Hip-hop takes center stage at Black New England Conference
Modern hip-hop has become so “grotesque” that Timothy “Mr.Goodbarz” Thorpe, a Massachusetts-based hip-hop musician, said he coined the term “Bringing out Playfulness” as a solution to combat the negative trajectory he feels is taking root in the genre.
“It encourages artists to create motivational and uplifting music, and (it leverages) the power of modern music models for positive change,” he said of BOP. “The current music landscape of today often focuses on materialism, love, and partying; it has a lack of positivity.”
Thorpe made his remarks during the 17th Annual Black New England Conference last month, themed “I, Too, Sing: Art, Music and Writing in our BIPOC Communities.”
The event, held at Northeastern University, was presented by the Black Heritage Trail of New Hampshire, which promotes awareness and appreciation of New Hampshire’s African American history and life, in partnership with Northeastern and the Reckonings Project. The focus this year was bringing together people of color who are artists, musicians and scholars to explore the musical aspects of their culture, hip-hop’s impact on the region and other key issues, including the fate of modern hip-hop music.
The discussion comes as hip-hop celebrates its 50th year, and it also waded into complex topics including cultural appropriation vs. cultural appreciation, solutions to hip-hop and academia’s response to the genre.
“We have the entire continuum of Black music going all the way back to gospel, blues, jazz … until all of these musical forms, plus music in the Black diaspora, converge by all these people who are in New York and all these influences made what we call rap music now,” said Dart Adams, hip-hop historian, journalist and moderator of one of the panels on Saturday.
That panel included Thorpe along with Lai Frances, an entertainment journalist, and Frank Waln, a musician and member of the Lakota Nation.
“Hip-hop is like a powwow,” said Waln, a Sicangu Lakota rapper. “It’s a beautiful culture that was created out of our colonization (and) out of our genocide.”
He said hip-hop added space for artists to “come together as relatives and see where we’re similar and see where we relate to each other outside of whiteness.”
Frances, who is Filipina, said she has witnessed the influence that Black culture has had on the rising success of K-Pop, short for Korean popular music, which is one of the most popular music markets today. She also acknowledged an issue that has arisen from such an impact, such as discerning cultural appropriation versus appreciation.
“Many songs contain soul, R&B, rap, hip-hop, rock, and also trap,” Frances said. “Big names have been held accountable and called out by their communities for their past appearances in music videos and performances, where they can be seen wearing box braids, durags, cornrows, or even cultural symbols from Native Americans.”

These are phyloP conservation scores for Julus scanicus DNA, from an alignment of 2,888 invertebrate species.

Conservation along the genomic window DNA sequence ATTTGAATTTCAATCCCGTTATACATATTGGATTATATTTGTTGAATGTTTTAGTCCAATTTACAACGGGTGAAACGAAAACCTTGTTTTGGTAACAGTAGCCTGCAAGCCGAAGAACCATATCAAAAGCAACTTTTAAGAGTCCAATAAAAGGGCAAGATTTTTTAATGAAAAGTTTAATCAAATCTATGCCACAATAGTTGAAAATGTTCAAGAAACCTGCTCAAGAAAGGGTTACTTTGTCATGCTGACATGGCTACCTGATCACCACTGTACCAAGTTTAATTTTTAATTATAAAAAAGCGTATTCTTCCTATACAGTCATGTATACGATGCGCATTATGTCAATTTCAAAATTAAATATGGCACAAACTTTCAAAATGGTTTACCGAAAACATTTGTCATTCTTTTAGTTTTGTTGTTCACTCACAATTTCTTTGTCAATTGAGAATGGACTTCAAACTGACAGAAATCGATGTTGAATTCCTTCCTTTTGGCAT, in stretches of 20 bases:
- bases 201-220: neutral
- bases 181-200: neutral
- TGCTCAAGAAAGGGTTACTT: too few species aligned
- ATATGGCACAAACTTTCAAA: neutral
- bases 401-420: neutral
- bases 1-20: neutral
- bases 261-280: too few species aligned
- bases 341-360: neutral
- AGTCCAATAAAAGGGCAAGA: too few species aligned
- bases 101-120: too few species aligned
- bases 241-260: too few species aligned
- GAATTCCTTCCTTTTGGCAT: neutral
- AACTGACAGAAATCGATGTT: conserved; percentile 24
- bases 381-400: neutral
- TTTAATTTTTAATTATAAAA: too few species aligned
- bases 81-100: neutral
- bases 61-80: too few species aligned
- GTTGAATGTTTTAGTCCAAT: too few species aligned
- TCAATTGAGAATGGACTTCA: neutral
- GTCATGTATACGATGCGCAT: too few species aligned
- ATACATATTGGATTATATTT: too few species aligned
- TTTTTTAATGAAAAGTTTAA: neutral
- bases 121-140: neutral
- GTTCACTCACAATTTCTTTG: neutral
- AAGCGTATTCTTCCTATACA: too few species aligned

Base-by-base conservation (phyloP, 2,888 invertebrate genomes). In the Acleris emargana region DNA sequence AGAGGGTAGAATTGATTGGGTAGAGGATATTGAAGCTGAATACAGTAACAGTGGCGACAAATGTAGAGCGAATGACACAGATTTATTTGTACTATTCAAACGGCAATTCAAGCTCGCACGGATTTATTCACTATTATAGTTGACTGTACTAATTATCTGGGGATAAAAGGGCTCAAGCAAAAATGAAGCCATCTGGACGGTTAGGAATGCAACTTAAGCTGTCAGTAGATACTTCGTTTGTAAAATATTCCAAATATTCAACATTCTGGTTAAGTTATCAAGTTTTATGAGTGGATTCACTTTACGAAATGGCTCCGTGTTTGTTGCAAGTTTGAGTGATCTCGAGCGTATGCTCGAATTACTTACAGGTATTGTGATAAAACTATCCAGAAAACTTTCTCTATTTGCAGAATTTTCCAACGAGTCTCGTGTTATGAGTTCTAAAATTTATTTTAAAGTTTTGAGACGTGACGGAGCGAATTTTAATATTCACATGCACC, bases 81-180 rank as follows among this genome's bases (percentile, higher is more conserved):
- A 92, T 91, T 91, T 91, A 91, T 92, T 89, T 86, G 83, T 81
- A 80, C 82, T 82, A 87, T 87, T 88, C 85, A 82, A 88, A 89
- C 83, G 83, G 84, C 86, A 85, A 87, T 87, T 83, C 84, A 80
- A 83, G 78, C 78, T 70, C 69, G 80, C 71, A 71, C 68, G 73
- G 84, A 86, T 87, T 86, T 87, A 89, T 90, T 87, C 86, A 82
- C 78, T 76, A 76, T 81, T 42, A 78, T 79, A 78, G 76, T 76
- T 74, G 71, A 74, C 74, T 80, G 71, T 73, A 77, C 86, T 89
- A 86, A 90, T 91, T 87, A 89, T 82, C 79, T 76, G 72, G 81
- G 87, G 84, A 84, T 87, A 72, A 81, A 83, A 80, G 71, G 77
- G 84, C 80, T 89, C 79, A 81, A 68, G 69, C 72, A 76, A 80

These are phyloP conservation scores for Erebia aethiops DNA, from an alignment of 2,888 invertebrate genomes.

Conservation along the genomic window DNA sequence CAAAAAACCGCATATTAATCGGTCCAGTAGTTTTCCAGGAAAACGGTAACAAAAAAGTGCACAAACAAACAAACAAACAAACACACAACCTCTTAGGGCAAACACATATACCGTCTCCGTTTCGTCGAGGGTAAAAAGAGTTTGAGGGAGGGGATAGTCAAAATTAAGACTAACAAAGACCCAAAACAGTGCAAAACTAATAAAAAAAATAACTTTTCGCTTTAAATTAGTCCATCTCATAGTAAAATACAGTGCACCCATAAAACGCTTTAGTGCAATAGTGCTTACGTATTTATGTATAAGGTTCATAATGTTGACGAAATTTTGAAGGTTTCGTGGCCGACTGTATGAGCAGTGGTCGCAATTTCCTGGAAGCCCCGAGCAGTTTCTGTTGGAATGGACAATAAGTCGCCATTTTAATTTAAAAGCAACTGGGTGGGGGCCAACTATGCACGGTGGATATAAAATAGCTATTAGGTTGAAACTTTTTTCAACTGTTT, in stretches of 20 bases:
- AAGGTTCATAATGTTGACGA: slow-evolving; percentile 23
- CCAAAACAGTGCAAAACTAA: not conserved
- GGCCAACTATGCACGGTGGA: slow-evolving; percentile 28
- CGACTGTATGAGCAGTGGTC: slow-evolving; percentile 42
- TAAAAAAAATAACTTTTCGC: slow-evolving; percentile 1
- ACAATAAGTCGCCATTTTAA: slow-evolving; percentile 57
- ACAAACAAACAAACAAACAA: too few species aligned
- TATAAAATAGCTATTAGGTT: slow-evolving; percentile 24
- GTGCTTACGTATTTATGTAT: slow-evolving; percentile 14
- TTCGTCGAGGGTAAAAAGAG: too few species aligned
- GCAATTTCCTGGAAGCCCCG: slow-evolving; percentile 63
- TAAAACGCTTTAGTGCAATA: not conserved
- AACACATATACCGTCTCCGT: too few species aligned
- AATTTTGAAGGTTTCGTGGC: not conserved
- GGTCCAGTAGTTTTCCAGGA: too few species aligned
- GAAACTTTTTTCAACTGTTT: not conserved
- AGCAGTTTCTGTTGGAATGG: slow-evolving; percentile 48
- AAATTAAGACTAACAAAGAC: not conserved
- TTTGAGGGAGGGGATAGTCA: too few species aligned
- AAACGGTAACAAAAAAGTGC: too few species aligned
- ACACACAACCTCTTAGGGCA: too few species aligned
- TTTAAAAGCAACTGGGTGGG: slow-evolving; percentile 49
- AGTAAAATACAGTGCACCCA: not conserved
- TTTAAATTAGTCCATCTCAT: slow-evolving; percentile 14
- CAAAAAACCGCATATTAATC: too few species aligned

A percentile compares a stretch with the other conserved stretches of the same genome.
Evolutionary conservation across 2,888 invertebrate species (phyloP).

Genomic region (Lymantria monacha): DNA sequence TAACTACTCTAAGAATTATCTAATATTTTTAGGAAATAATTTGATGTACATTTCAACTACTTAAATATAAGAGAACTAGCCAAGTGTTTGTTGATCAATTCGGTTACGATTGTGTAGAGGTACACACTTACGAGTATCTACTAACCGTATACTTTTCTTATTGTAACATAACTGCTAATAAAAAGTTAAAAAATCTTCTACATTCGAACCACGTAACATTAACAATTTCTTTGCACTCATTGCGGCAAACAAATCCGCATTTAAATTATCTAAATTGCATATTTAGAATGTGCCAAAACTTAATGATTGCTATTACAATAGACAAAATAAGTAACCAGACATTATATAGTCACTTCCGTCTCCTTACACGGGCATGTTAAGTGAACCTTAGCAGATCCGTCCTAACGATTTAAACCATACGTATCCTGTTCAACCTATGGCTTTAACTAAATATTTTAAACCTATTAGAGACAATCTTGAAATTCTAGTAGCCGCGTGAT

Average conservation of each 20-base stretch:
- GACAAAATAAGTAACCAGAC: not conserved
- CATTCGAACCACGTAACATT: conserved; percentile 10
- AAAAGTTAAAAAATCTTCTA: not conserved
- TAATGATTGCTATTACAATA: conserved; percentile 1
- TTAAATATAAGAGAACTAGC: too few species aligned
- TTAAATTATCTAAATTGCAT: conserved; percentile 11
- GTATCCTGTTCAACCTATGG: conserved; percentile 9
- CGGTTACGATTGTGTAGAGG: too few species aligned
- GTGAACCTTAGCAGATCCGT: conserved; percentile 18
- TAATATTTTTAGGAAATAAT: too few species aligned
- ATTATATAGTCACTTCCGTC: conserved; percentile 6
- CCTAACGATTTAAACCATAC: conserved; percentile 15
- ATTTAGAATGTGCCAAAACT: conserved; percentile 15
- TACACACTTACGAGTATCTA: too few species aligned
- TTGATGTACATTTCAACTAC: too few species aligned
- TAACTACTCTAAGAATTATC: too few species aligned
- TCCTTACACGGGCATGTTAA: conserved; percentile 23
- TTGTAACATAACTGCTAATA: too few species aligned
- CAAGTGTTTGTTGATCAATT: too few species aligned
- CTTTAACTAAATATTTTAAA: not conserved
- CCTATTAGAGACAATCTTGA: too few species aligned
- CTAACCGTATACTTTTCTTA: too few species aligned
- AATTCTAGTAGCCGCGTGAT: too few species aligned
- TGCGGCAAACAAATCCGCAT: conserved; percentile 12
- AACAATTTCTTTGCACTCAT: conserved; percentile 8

Adams said he yearns for more “academic based” discussions surrounding hip-hop music, adding that hip-hop was much more embraced this year than previously.
“There’s a lot that needs to be done to make people understand the intricacies of rap or hip-hop. There’s a lot to unpack here (on how to teach the art form),” he said.
The auditorium was filled with a wide variety of people who came out for myriad reasons.
“I came to the Black New England Conference last year, where the topic was where the money resides, and learned so much that I really wanted to come for a second year,” said Suzanne Scharff, a student at the University of New Hampshire, who drove all the way from her school just to attend the event.
Kwe Pierre Tchetgen, an assistant professor with a joint appointment in music and art and design at Northeastern, brought students and took away some lessons.
“I’ve been very interested in learning more about the Black experience in New England,” Tchetgen said.
The conference also featured keynote addresses and special guest presentations by Silvermoon LaRose, McKinley Wallace III, Theo Wilson, playwright Kirsten Greenidge and house music superstar Robin S.
Bay State Banner Publisher Ronald Mitchell, in his welcome remarks, spoke about Boston’s Black history and its leaders who have always had national and international influence, from early free Black communities of Beacon Hill to early civil-rights leaders like W.E.B. Du Bois and William Monroe Trotter to the current crop of local leaders. Mitchell also conducted a Q&A with Robin S, in which the Queens, New York native discussed her career and her early musical start in the church. Robin S. is currently getting ready for the 30th anniversary “Show Me Love” tour across America and Europe.
Roxbury artist Napoleon Jones-Henderson received the Black Heritage Trail of New Hampshire’s 2023 Citizen of the Year Award. Previous recipients have included Jay Williams, president of the Hartford Foundation, sculptor Fern Cunningham Terry, artist and writer Ashley Bryan and Melvin B. Miller, founder and longtime publisher of the Banner.
Jones-Henderson was honored for his decades of commitment to promoting the arts in the Black community and his “relentless devotion to uplift and inspire communities, advocate for the greater good and mentor a new generation of artists.”